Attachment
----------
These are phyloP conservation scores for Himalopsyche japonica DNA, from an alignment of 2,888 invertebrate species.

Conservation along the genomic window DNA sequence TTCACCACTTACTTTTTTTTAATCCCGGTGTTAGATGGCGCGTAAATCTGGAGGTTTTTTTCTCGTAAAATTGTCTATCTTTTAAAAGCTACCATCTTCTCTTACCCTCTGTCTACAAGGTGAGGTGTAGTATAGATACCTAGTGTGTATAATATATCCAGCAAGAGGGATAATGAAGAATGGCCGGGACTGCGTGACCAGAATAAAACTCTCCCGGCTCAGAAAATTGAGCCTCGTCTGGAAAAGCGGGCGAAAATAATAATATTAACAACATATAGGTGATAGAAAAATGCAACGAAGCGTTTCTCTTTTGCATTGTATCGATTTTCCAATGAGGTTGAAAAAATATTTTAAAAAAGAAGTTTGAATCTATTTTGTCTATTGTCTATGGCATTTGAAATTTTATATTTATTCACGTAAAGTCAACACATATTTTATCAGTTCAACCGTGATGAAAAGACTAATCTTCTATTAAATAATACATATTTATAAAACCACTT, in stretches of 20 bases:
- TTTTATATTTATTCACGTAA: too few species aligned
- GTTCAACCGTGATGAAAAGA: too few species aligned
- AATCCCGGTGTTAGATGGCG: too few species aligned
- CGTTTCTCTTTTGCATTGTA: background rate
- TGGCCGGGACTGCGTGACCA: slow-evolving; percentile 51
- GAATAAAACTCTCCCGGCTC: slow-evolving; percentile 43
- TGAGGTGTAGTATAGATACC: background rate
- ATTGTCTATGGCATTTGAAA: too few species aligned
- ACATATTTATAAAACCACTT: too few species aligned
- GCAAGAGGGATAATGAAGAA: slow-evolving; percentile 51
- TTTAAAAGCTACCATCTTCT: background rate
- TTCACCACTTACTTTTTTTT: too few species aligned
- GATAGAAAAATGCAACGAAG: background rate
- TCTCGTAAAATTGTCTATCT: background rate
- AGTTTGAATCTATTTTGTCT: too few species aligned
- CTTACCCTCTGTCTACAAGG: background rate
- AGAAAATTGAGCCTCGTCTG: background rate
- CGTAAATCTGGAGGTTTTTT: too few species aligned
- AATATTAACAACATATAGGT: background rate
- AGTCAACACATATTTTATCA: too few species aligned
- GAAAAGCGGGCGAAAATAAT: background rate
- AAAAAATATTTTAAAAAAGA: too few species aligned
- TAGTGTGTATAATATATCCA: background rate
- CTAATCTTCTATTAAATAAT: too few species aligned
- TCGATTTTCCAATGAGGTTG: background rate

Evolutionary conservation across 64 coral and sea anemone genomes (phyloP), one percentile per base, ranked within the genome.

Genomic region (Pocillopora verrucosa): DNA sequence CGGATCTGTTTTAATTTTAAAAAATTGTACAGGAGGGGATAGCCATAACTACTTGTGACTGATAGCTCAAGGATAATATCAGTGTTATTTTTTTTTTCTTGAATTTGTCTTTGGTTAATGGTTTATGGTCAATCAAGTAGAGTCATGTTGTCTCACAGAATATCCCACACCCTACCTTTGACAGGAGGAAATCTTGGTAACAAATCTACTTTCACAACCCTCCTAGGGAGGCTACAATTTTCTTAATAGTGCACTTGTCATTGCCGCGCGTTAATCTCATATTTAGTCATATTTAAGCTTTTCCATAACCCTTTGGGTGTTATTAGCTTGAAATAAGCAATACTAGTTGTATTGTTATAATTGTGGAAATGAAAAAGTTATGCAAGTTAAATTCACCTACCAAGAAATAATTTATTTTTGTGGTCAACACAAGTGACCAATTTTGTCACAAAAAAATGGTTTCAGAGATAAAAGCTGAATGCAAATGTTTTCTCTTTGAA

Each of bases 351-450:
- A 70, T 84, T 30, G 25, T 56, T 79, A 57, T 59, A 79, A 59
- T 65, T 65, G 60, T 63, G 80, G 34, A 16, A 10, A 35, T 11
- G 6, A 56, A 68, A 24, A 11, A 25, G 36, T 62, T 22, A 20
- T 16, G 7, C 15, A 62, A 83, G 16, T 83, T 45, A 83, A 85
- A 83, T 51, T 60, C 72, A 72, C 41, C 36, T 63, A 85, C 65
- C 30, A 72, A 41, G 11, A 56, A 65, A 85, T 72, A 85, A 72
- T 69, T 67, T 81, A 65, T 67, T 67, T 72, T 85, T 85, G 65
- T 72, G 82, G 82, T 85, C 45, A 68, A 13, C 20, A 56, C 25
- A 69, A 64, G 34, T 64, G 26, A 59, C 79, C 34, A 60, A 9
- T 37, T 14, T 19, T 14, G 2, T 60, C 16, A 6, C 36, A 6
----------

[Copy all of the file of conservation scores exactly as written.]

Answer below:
These are phyloP conservation scores for Himalopsyche japonica DNA, from an alignment of 2,888 invertebrate species.

Conservation along the genomic window DNA sequence TTCACCACTTACTTTTTTTTAATCCCGGTGTTAGATGGCGCGTAAATCTGGAGGTTTTTTTCTCGTAAAATTGTCTATCTTTTAAAAGCTACCATCTTCTCTTACCCTCTGTCTACAAGGTGAGGTGTAGTATAGATACCTAGTGTGTATAATATATCCAGCAAGAGGGATAATGAAGAATGGCCGGGACTGCGTGACCAGAATAAAACTCTCCCGGCTCAGAAAATTGAGCCTCGTCTGGAAAAGCGGGCGAAAATAATAATATTAACAACATATAGGTGATAGAAAAATGCAACGAAGCGTTTCTCTTTTGCATTGTATCGATTTTCCAATGAGGTTGAAAAAATATTTTAAAAAAGAAGTTTGAATCTATTTTGTCTATTGTCTATGGCATTTGAAATTTTATATTTATTCACGTAAAGTCAACACATATTTTATCAGTTCAACCGTGATGAAAAGACTAATCTTCTATTAAATAATACATATTTATAAAACCACTT, in stretches of 20 bases:
- TTTTATATTTATTCACGTAA: too few species aligned
- GTTCAACCGTGATGAAAAGA: too few species aligned
- AATCCCGGTGTTAGATGGCG: too few species aligned
- CGTTTCTCTTTTGCATTGTA: background rate
- TGGCCGGGACTGCGTGACCA: slow-evolving; percentile 51
- GAATAAAACTCTCCCGGCTC: slow-evolving; percentile 43
- TGAGGTGTAGTATAGATACC: background rate
- ATTGTCTATGGCATTTGAAA: too few species aligned
- ACATATTTATAAAACCACTT: too few species aligned
- GCAAGAGGGATAATGAAGAA: slow-evolving; percentile 51
- TTTAAAAGCTACCATCTTCT: background rate
- TTCACCACTTACTTTTTTTT: too few species aligned
- GATAGAAAAATGCAACGAAG: background rate
- TCTCGTAAAATTGTCTATCT: background rate
- AGTTTGAATCTATTTTGTCT: too few species aligned
- CTTACCCTCTGTCTACAAGG: background rate
- AGAAAATTGAGCCTCGTCTG: background rate
- CGTAAATCTGGAGGTTTTTT: too few species aligned
- AATATTAACAACATATAGGT: background rate
- AGTCAACACATATTTTATCA: too few species aligned
- GAAAAGCGGGCGAAAATAAT: background rate
- AAAAAATATTTTAAAAAAGA: too few species aligned
- TAGTGTGTATAATATATCCA: background rate
- CTAATCTTCTATTAAATAAT: too few species aligned
- TCGATTTTCCAATGAGGTTG: background rate

Evolutionary conservation across 64 coral and sea anemone genomes (phyloP), one percentile per base, ranked within the genome.

Genomic region (Pocillopora verrucosa): DNA sequence CGGATCTGTTTTAATTTTAAAAAATTGTACAGGAGGGGATAGCCATAACTACTTGTGACTGATAGCTCAAGGATAATATCAGTGTTATTTTTTTTTTCTTGAATTTGTCTTTGGTTAATGGTTTATGGTCAATCAAGTAGAGTCATGTTGTCTCACAGAATATCCCACACCCTACCTTTGACAGGAGGAAATCTTGGTAACAAATCTACTTTCACAACCCTCCTAGGGAGGCTACAATTTTCTTAATAGTGCACTTGTCATTGCCGCGCGTTAATCTCATATTTAGTCATATTTAAGCTTTTCCATAACCCTTTGGGTGTTATTAGCTTGAAATAAGCAATACTAGTTGTATTGTTATAATTGTGGAAATGAAAAAGTTATGCAAGTTAAATTCACCTACCAAGAAATAATTTATTTTTGTGGTCAACACAAGTGACCAATTTTGTCACAAAAAAATGGTTTCAGAGATAAAAGCTGAATGCAAATGTTTTCTCTTTGAA

Each of bases 351-450:
- A 70, T 84, T 30, G 25, T 56, T 79, A 57, T 59, A 79, A 59
- T 65, T 65, G 60, T 63, G 80, G 34, A 16, A 10, A 35, T 11
- G 6, A 56, A 68, A 24, A 11, A 25, G 36, T 62, T 22, A 20
- T 16, G 7, C 15, A 62, A 83, G 16, T 83, T 45, A 83, A 85
- A 83, T 51, T 60, C 72, A 72, C 41, C 36, T 63, A 85, C 65
- C 30, A 72, A 41, G 11, A 56, A 65, A 85, T 72, A 85, A 72
- T 69, T 67, T 81, A 65, T 67, T 67, T 72, T 85, T 85, G 65
- T 72, G 82, G 82, T 85, C 45, A 68, A 13, C 20, A 56, C 25
- A 69, A 64, G 34, T 64, G 26, A 59, C 79, C 34, A 60, A 9
- T 37, T 14, T 19, T 14, G 2, T 60, C 16, A 6, C 36, A 6